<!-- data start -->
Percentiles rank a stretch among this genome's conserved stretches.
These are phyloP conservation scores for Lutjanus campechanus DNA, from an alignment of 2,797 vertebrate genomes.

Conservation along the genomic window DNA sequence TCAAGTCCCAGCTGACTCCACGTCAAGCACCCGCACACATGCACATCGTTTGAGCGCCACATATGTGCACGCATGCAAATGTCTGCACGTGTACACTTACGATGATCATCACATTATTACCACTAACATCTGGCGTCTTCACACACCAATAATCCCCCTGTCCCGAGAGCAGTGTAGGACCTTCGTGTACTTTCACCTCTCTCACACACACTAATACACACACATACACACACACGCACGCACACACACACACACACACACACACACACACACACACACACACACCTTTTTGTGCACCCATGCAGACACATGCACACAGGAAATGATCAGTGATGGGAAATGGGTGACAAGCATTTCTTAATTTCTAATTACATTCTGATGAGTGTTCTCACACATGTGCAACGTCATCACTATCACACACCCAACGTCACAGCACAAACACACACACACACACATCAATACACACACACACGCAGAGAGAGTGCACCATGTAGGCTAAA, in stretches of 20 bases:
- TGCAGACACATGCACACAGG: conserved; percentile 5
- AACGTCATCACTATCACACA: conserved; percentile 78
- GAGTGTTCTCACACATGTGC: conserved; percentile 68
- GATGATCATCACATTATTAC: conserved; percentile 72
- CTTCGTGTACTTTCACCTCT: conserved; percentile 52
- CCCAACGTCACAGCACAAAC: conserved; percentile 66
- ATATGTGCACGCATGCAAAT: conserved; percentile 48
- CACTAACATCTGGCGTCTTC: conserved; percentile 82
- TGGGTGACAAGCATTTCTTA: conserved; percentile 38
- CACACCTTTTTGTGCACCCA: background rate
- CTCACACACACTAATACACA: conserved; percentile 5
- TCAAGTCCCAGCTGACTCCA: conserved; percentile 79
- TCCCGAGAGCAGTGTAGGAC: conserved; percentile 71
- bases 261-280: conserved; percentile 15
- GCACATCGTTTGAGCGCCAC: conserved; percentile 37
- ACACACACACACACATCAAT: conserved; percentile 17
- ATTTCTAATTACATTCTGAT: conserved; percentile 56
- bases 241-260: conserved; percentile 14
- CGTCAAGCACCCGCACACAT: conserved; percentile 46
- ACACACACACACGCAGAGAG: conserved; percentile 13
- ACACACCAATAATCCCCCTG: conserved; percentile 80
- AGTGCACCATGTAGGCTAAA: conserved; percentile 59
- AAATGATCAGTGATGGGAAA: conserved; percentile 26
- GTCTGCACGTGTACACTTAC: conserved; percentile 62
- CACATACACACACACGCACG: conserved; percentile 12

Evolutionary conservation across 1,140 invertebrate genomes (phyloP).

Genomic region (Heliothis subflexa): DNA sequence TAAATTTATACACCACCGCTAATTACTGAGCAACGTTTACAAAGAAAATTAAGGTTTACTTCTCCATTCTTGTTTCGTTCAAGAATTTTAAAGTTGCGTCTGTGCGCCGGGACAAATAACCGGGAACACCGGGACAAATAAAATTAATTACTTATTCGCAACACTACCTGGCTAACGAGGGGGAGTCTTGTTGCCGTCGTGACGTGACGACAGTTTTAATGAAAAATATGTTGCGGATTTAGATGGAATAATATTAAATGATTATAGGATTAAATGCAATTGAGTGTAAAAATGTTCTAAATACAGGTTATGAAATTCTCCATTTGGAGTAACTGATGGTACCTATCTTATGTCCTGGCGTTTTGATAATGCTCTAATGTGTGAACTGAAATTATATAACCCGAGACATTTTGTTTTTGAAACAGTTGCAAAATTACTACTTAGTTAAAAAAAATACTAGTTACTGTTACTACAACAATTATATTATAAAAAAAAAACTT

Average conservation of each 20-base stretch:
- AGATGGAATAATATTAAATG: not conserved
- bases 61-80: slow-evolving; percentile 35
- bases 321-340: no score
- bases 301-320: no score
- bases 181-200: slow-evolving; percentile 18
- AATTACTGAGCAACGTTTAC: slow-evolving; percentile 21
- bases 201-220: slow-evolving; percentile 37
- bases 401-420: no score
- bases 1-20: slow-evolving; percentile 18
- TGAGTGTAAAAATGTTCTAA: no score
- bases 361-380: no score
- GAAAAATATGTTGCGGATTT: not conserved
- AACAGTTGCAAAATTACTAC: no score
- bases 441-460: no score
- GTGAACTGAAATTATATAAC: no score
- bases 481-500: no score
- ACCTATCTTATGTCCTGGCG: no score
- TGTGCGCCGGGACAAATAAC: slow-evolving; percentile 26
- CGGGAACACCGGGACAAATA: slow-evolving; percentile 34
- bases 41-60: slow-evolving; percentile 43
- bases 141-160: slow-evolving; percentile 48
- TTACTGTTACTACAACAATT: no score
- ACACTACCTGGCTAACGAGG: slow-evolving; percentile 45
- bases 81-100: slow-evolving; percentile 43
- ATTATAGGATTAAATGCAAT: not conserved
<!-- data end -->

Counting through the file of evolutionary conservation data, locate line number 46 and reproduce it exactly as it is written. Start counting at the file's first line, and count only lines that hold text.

- GTGAACTGAAATTATATAAC: no score